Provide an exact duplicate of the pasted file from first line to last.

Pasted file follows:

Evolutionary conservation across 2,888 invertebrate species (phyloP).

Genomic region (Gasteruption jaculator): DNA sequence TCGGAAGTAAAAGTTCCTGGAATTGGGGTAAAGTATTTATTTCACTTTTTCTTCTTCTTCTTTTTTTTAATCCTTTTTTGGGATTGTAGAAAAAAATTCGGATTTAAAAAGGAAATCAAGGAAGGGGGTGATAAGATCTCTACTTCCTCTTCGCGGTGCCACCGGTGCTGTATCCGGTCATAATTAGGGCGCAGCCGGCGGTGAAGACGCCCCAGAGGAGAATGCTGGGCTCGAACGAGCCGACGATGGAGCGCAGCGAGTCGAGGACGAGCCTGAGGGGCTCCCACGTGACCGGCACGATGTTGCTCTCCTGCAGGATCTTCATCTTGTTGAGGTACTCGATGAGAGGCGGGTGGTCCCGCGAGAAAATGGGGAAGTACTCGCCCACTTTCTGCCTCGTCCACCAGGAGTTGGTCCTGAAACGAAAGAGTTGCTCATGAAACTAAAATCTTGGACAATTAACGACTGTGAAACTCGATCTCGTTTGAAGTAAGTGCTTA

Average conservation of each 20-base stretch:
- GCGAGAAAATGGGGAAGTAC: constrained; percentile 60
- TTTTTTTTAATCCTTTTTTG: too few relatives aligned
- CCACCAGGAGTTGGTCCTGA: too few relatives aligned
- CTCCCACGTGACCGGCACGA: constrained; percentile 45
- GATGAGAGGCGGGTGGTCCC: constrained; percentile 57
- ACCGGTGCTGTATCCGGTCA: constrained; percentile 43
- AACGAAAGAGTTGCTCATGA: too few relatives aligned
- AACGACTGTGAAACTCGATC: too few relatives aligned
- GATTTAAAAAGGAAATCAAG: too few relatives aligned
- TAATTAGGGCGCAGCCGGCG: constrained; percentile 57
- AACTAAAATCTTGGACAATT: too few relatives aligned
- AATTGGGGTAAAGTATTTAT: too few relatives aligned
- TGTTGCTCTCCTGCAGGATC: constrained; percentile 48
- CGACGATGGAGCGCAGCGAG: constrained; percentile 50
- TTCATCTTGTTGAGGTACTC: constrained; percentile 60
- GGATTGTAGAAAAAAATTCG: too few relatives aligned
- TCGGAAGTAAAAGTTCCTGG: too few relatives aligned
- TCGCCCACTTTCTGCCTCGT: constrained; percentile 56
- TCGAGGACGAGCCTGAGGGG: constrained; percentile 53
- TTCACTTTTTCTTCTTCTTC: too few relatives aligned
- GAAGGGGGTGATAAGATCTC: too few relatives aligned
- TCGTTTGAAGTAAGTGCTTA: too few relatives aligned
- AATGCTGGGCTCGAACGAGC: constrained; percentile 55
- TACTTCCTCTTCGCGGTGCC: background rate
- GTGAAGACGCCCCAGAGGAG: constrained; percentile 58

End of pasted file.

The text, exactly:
Evolutionary conservation across 2,888 invertebrate species (phyloP).

Genomic region (Gasteruption jaculator): DNA sequence TCGGAAGTAAAAGTTCCTGGAATTGGGGTAAAGTATTTATTTCACTTTTTCTTCTTCTTCTTTTTTTTAATCCTTTTTTGGGATTGTAGAAAAAAATTCGGATTTAAAAAGGAAATCAAGGAAGGGGGTGATAAGATCTCTACTTCCTCTTCGCGGTGCCACCGGTGCTGTATCCGGTCATAATTAGGGCGCAGCCGGCGGTGAAGACGCCCCAGAGGAGAATGCTGGGCTCGAACGAGCCGACGATGGAGCGCAGCGAGTCGAGGACGAGCCTGAGGGGCTCCCACGTGACCGGCACGATGTTGCTCTCCTGCAGGATCTTCATCTTGTTGAGGTACTCGATGAGAGGCGGGTGGTCCCGCGAGAAAATGGGGAAGTACTCGCCCACTTTCTGCCTCGTCCACCAGGAGTTGGTCCTGAAACGAAAGAGTTGCTCATGAAACTAAAATCTTGGACAATTAACGACTGTGAAACTCGATCTCGTTTGAAGTAAGTGCTTA

Average conservation of each 20-base stretch:
- GCGAGAAAATGGGGAAGTAC: constrained; percentile 60
- TTTTTTTTAATCCTTTTTTG: too few relatives aligned
- CCACCAGGAGTTGGTCCTGA: too few relatives aligned
- CTCCCACGTGACCGGCACGA: constrained; percentile 45
- GATGAGAGGCGGGTGGTCCC: constrained; percentile 57
- ACCGGTGCTGTATCCGGTCA: constrained; percentile 43
- AACGAAAGAGTTGCTCATGA: too few relatives aligned
- AACGACTGTGAAACTCGATC: too few relatives aligned
- GATTTAAAAAGGAAATCAAG: too few relatives aligned
- TAATTAGGGCGCAGCCGGCG: constrained; percentile 57
- AACTAAAATCTTGGACAATT: too few relatives aligned
- AATTGGGGTAAAGTATTTAT: too few relatives aligned
- TGTTGCTCTCCTGCAGGATC: constrained; percentile 48
- CGACGATGGAGCGCAGCGAG: constrained; percentile 50
- TTCATCTTGTTGAGGTACTC: constrained; percentile 60
- GGATTGTAGAAAAAAATTCG: too few relatives aligned
- TCGGAAGTAAAAGTTCCTGG: too few relatives aligned
- TCGCCCACTTTCTGCCTCGT: constrained; percentile 56
- TCGAGGACGAGCCTGAGGGG: constrained; percentile 53
- TTCACTTTTTCTTCTTCTTC: too few relatives aligned
- GAAGGGGGTGATAAGATCTC: too few relatives aligned
- TCGTTTGAAGTAAGTGCTTA: too few relatives aligned
- AATGCTGGGCTCGAACGAGC: constrained; percentile 55
- TACTTCCTCTTCGCGGTGCC: background rate
- GTGAAGACGCCCCAGAGGAG: constrained; percentile 58